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If for some reason, you are unfamiliar with the crisis occurring around us, allow me to enlighten you. Humankind is suffering from a disease – and no, I am not referring to COVID-19. At least, not directly. The disease to which I am referring is not novel, however, the roots are hard to pinpoint. This virus of sorts has embedded itself into the foundation of our society and has impacted even those, no, especially those who have never even been diagnosed. You see, there’s this model – a framework that has been developed and redeveloped by humanitarians, environmentalists, leaders in sustainability. You may have heard of it. Some refer to it as The Three Spheres, others, The Three Pillars. The basic structure of the model suggests a certain fragile relationship between the environment, the economy, and social wellbeing. Again, not novel, but so very relevant. 


Today there is an actual virus that is spreading, destructively disrupting our way of life, and taking thousands of lives in the process. An unfortunate combination of ignorance, lack of preparation, and some amount of economic greed has brought us here. Yet, despite the rhetoric used to describe this “tragic turn of events”, I counter that this pandemic was foreseeable, and certainly preventable had we been listening to the right people. There were, of course, the previous instances of Coronavirus in our own country that could have and should have prepared us. In 2003, the Severe Acute Respiratory Syndrome outbreak, or SARS, killed 10% of those infected, and in 2012, Middle East Respiratory Syndrome (MERS) reached the US and took out 34% of the infected population. But I am not referring to these instances. 


I am referring to the first time that human beings caused the extinction of another species tens of thousands of years ago, and how we’ve continued to wipe out thousands more at an exponential rate ever since. I am referring to the illegal underground markets in Asia, which feature a myriad of endangered species along with all the diseases they carry, and which continue to operate despite the publicized efforts by environmental activists and NGOs to shut them down. I am referring to the harvesting and exploitation of livestock that is required to fuel our society’s unwavering demand for processed meat products. Ultimately, I am referring to the lack of response by our industrialized societies to the planet’s cry for help.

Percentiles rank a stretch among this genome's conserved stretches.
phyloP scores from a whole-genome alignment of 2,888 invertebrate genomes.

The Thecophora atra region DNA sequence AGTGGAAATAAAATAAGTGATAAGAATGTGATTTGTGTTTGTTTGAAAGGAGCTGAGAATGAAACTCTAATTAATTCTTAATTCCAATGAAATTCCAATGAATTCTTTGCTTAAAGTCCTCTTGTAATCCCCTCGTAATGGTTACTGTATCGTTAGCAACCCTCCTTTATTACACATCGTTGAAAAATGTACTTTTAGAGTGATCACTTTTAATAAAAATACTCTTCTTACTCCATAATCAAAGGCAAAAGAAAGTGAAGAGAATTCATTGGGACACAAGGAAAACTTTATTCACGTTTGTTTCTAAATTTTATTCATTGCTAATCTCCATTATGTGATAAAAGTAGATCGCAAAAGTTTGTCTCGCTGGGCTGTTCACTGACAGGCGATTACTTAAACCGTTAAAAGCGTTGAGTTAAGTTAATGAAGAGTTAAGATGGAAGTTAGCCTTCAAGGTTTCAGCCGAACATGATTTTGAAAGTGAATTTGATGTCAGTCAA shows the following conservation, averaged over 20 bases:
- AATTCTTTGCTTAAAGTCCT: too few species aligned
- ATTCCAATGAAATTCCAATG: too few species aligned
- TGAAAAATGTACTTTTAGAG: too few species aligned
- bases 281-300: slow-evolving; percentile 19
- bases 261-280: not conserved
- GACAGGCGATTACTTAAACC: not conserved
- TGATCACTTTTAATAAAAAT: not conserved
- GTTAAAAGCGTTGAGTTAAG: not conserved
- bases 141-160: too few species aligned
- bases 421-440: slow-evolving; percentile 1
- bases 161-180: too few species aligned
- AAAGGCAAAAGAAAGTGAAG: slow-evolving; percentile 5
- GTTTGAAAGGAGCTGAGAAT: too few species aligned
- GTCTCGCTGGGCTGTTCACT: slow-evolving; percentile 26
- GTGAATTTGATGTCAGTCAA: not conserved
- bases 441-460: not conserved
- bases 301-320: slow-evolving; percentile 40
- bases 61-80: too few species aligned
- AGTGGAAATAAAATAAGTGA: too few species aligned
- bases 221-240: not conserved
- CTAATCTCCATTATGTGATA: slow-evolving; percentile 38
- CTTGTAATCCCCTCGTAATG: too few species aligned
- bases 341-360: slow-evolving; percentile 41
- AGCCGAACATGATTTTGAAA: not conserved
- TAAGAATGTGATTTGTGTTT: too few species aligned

Do you see the pattern emerging? All of the aforementioned crimes against nature were committed quite simply to fuel our rising consumption levels. It has become clear that this consumption associated with industrialized civilizations will soon overwhelm the whole system. Yet we continue to exploit a finite supply of natural resources for the sake of our consumerist lifestyles. We take what we want, sell it for profit, and leave devastated communities to pick up the pieces. This behavior is incredibly destructive, and our refusal to adapt to the needs of the planet for the sake of economic prosperity is already having devastating impacts.


So, that disease I mentioned? The virus embedded in the framework of our society? It’s called Consumerism. It is a social disease, and it is wildly contagious. Ironically, those who are infected rarely see the negative impacts, but they are wreaking havoc on the vulnerable communities who have contributed the least to the development of this self-serving crisis. 


The toxic relationship we have with our environment has caught up with us. The planet has taken matters into its own hands, unable to wait a second longer for us to take action. This crisis has been accelerating for generations, but we have chosen to ignore its impacts. Time has run out – this newest challenge presents itself starkly, and it cannot be ignored. 


To those who still believe that we can continue “business as usual”, who think that the environment will continue to withstand the pressures of our consumption, this pandemic is your proof – it is impossible for us to thrive on a planet that isn’t thriving, impossible for any economy to prosper when the ecosystems surrounding it are dying. Let COVID-19 serve as a loud and clear warning of what lies ahead if we fail to adapt. The environment, the economy, our social wellbeing – it’s all connected. If we can’t come together and eradicate this drive to consume, this systemic disregard for the planet and its resources, COVID-19 will be only the beginning. 

u of new hampshire ‘22
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